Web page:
January 20th 2018

Business / News

African Development Bank releases second Trade Finance

The report recommends that a win-win partnership and a collaborative approach involving development partners is needed to overcome the challenges of access to trade finance faced by financial institutions and the private sector in Africa.

By Free Press Correspondentnewsdesk@kenyafreepress.comFriday, 06 Oct 2017 20:00 EAT

The African Development Bank (AfDB) has released its second Trade Finance in Africa survey report: “Trade Finance in Africa: Overcoming Challenges”. Building on the findings of the maiden 2013 survey, this new report (covering the period 2013–2014) goes even further to gauge other aspects of bank-intermediated trade finance, such as the challenges encountered by SMEs and first time trade finance clients. The report is therefore based on the combined data from the 2013 and 2015 surveys. The report’s main findings are outlined below:

  a) The value of bank-intermediated trade finance in Africa in 2013 and 2014 is estimated at $430 billion and US $362 billion, respectively. Put differently, banks support about one third of total trade in Africa.

  b) The share of bank-intermediated trade finance devoted to intra-African trade is still modest. In 2014, only 20 per cent of bank-intermediated trade finance was devoted to intra-African trade. This compares favourably to the estimated 18 per cent in 2011. Banks in East and Southern Africa reported the highest share (25 per cent) while those in North and Central Africa reported the lowest, around 5 per cent and 4 per cent, respectively.

  c) The value of the bank-intermediated trade finance gap in Africa remains significant at an estimated $91 billion in 2014, although it has nudged down slightly from an estimated $94 billion in 2013.

  d) Trade finance continues to be a relatively low-risk activity for commercial banks in Africa. The estimated default rate on trade finance transactions in 2011 and 2014 were 4 and 5 per cent, respectively, compared to 9 and 12 per cent Non-Performing Loan (NPL) ratios for all bank asset classes. The trade finance default rates are lower for banks in Southern (2 per cent), East (3 per cent), and North (4 per cent) Africa compared to banks in Central (9 per cent) and West (7 per cent) Africa.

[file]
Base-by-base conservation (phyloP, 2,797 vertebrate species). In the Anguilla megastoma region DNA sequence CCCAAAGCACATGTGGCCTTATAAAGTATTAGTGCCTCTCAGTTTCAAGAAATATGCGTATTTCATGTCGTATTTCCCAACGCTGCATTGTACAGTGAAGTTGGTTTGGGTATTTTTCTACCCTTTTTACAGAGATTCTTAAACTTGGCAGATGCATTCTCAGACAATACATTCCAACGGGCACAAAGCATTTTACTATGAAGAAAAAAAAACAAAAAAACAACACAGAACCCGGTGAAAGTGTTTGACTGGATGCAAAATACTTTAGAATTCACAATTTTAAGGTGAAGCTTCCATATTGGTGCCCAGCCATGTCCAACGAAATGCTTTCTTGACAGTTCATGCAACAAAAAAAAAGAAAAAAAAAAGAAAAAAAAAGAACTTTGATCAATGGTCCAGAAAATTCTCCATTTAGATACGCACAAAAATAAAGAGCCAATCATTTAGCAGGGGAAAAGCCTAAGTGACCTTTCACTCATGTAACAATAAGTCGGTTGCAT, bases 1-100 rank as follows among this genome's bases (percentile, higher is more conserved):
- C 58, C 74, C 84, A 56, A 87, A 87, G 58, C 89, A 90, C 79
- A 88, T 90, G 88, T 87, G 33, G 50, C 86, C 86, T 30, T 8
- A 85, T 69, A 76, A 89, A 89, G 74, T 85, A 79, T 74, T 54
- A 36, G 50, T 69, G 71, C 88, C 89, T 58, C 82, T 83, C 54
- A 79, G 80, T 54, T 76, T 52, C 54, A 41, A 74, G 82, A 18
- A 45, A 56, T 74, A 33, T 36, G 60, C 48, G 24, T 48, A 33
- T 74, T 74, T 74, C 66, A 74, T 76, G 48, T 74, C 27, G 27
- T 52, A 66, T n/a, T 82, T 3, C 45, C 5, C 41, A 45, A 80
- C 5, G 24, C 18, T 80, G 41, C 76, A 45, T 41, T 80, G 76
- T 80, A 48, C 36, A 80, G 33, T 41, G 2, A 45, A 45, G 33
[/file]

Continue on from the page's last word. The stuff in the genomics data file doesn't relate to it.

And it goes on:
e) SMEs account for only 28 per cent of banks’ total trade finance portfolio. The relatively low share could be attributed to the higher risk perception associated with this client segment. Indeed the average trade finance default rate of SMEs was 14 per cent in 2014, far higher than the overall trade finance default rate of 5 per cent for the same period.

  f) First time applicants face significant challenges in accessing trade finance facilities from banks. Only 15 per cent of banks’ trade finance portfolio is composed of new applicants, although the default rate attributed to these clients was only 3 per cent in 2014.

  g) The report also reveals that the major reasons why banks reject trade finance demands include poor creditworthiness and lack of adequate collateral.

The report recommends that a win-win partnership and a collaborative approach involving development partners is needed to overcome the challenges of access to trade finance faced by financial institutions and the private sector in Africa.

Commenting on this second report, AfDB Director of Financial Sector Development Department Stefan Nalletamby explained that the Bank’s Trade Finance Program (TFP) was set up in 2013 to help address some of the challenges once again highlighted in this report. The African Development Bank has so far supported more than $5 billion of trade involving 90 banks in 25 African countries. The key sectors supported are agriculture (22 per cent) and manufacturing (25 per cent). Intra-African trade represented at least 20 per cent of total trade supported. These achievements, he concluded, “are clear indications that trade finance can be an effective vehicle for driving the Bank’s High 5 priority goals such as ‘Feed Africa’, ‘Industrialise Africa’ and ‘Integrate Africa’, respectively.”

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